1) 2) 3) 4) 5) 6) 7) 8) 9) 10) 11) 12) 13) 14) 15) 16) 17) 18) 19) 20) 21) 22) 23) 24) 25) 26) 27) 28) 29) 30) AGRIPP AVG DIVI CLAVD NERONIS CAES MATER AGRIPPINA AVGVSTA MATER AVGVSTI AGRIPPINAE AVGVSTAE ANNONA AVGVSTI CERES AVGVSTI S POR OST C AVGVSTVS AVGVSTA AVGVSTVS GERMANICVS CER QVINC ROM CO CER QVINQ ROM CON CERT QVINC ROM CO CERT QVINC ROM CON CERTA QVINC ROM CO CERTA QVINC ROM CON CERTAMEN QVINC ROM CO CONCORDIA AVGVSTA CONG I DAT POP CONG II DAT CONG II DAT POP CONG II DAT POP R DIVOS CLAVD AVGVST GERMANIC PATER AVG EQVESTER / ORDO / PRINCIPI / IVVENT GENIO AVGVSTI GER PM TR P IMP PP GER PON MAX TR P IMP PP IANVM CLVSIT PACE P R TERRA MARIQ PARTA IVPPITER CVSTOS MAC AVG PACE P R TERRA MARIQ PARTA IANVM CLVSIT PACE P R VBIQ PARTA IANVM CLVSIT PM TR P IMP PP 31) 32) 33) 34) 35) 36) 37) 38) 39) 40) 41) 42) 43) 44) 45) 46) 47) 48) 49) 50) 51) 52) 53) 54) 55) 56) 57) 58) 59) PM TR P IMP PP PON M TR P IMP PP PON MA TR P IMP PP PON MAX TR P IMP PP PONTIF MA TR P IMP PP PONTIF MAX TR P II PP PONTIF MAX TR P III COS II PONTIF MAX TR P III PP PONTIF MAX TR P IIII PP PONTIF MAX TR P IMP PP PONTIF MAX TR P V PP PONTIF MAX TR P VI COS IIII PP PONTIF MAX TR P VI PP PONTIF MAX TR P VII COS IIII PP PONTIF MAX TR P VIII COS IIII PP PONTIF MAX TR P VIIII COS IIII PP PONTIF MAX TR P X COS IIII PP PONTIF MAX TR POT IMP PP PONTIF MAX TR POTEST IMP PP PORT AVG QER QVINC ROMAE CONS SACERD COOPT IN OMN CONL SVPRA NVM SECVRITAS AVGVSTI TR PON PP TR POT PP VESTA VICT AVG VICTORIA AVGVSTI No legend

Types:
1) 2) 3) 4) 5) 6) 7) 8) 9) 10) 11) 12) 13) 14) 15) 16) 17) 18) 19) 20) Agrippina II draped bust right Agrippina II veiled, diademed, draped bust right Altar Annona standing right on left, resting hand on hip and holding cornucopia, facing Ceres seated to right, holding grain ears over modius and torch; galley prow in background. Apollo advancing right, playing lyre. Branch Ceres standing left, holding grain ears and torch. Claudius laureate head right Concordia seated left, holding patera and cornucopia Genius standing left, sacrificing over altar and holding patera Jupiter seated left, holding thunderbolt and scepter. Macellum Magnum market; statue at entrance, holding scepter. Nero riding horse left, holding spear; soldier in background also riding horse left, holding standard. Nero riding horse right, holding spear; soldier behind also riding horse right, holding vexillum. Nero riding horse right, holding spear; solider holding vexillum to right and soldier holding standard to left. Nero seated left on platform to right, accompanied by Praetorian Prefect, facing official in center giving donative to citizen to left; Minerva in background, holding owl and scepter. Nero seated right on platform to left, official in center giving donative to citizen on ladder, holding baby and with child to lower right; Liberalitas and Minerva in background. Nero standing left on left, holding patera and scepter, and Poppaea (or Messalina) standing left on right, holding patera and cornucopia. Nero standing left on platform, raising hand, accompanied by Praetorian Prefect, facing three soldiers to left; temple in background. Nero standing, facing, holding branch and Victory on globe.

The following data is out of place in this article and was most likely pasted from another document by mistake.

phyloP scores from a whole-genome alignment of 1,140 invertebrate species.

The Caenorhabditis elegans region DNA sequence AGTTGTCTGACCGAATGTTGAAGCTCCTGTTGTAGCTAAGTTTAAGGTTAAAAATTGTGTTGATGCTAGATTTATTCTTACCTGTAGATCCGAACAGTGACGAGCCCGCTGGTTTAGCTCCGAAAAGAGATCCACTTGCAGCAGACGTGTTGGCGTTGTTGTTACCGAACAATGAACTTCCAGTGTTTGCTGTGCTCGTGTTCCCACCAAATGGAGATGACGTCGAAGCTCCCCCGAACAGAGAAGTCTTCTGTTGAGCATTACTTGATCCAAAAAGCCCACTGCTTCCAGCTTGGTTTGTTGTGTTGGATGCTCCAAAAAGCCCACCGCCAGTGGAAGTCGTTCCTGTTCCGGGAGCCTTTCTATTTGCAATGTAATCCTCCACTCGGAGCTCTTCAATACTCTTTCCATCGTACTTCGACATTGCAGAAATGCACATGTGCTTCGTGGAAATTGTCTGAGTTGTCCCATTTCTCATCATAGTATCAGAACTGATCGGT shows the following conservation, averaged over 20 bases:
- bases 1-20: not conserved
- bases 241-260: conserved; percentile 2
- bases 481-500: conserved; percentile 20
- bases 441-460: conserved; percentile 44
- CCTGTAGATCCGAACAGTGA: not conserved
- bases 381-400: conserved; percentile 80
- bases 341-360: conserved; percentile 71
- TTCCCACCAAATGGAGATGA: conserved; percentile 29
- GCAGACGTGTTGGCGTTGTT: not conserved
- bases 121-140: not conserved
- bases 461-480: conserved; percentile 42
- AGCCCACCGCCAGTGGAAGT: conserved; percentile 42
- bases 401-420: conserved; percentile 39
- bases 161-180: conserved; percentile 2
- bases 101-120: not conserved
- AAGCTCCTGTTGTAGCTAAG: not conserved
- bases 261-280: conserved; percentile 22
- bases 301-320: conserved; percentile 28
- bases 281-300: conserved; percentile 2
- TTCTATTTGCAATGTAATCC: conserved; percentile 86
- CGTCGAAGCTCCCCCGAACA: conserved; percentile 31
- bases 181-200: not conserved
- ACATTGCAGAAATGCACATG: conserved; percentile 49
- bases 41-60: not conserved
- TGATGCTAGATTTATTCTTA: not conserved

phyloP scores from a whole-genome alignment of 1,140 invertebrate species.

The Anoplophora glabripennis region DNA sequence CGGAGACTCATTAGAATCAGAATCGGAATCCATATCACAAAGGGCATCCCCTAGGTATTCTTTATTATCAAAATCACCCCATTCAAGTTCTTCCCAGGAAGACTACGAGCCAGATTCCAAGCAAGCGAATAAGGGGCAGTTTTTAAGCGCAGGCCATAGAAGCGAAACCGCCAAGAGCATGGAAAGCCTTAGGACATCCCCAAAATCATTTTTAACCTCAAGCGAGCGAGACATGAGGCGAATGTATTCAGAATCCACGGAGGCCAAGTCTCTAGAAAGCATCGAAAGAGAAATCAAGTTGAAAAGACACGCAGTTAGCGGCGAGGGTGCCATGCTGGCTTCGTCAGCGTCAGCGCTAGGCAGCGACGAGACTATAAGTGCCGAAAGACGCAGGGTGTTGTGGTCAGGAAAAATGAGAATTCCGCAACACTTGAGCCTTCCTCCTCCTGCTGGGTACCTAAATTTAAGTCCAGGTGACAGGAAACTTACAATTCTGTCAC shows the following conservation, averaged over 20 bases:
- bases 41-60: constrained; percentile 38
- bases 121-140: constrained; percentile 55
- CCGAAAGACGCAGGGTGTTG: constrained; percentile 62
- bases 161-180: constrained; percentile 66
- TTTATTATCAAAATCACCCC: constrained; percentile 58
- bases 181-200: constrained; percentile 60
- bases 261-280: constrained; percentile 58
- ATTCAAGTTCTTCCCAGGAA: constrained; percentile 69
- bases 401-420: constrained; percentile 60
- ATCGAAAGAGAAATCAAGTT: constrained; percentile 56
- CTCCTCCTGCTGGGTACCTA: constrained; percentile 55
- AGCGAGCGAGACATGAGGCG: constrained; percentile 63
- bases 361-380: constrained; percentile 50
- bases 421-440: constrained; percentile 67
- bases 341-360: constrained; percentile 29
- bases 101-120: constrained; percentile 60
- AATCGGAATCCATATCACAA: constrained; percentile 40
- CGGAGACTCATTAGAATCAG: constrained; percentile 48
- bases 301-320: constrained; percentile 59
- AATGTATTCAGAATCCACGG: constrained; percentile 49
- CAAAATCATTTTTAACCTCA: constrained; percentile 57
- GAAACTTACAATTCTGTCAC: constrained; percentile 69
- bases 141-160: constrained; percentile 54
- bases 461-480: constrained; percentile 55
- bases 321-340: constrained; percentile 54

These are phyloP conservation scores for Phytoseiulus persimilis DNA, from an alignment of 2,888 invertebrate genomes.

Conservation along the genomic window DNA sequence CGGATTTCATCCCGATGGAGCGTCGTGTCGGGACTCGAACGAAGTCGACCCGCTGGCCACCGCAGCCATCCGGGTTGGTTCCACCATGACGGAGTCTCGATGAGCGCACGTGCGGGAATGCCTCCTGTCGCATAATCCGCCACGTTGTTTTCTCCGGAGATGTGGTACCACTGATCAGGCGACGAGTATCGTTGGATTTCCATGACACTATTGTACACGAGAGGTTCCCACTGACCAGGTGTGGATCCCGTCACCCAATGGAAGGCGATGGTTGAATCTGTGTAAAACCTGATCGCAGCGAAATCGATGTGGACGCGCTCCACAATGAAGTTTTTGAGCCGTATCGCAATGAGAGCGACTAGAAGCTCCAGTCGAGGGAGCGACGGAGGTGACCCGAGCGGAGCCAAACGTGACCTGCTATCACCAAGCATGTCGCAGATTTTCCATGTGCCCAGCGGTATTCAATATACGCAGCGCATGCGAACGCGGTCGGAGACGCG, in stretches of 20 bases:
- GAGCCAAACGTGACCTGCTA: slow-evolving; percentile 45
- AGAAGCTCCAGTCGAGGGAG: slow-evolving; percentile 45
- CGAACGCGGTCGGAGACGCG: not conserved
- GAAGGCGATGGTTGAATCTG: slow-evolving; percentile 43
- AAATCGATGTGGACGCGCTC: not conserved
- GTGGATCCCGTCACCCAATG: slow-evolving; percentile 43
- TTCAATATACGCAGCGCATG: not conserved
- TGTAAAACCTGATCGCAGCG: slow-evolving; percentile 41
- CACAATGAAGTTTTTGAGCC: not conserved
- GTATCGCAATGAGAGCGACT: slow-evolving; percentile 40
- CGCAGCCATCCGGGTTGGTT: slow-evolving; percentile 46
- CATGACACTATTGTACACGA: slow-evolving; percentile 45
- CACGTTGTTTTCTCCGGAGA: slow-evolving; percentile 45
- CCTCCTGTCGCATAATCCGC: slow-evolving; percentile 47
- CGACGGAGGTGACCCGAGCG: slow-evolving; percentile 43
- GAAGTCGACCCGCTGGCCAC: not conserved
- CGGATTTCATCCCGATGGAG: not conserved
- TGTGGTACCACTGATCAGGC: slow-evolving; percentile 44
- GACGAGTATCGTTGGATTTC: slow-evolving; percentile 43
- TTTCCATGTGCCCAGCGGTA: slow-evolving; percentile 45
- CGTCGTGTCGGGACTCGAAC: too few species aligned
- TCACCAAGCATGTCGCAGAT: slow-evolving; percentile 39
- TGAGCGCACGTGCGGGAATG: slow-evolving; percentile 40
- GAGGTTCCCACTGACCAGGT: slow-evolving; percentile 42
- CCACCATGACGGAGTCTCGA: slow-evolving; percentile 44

31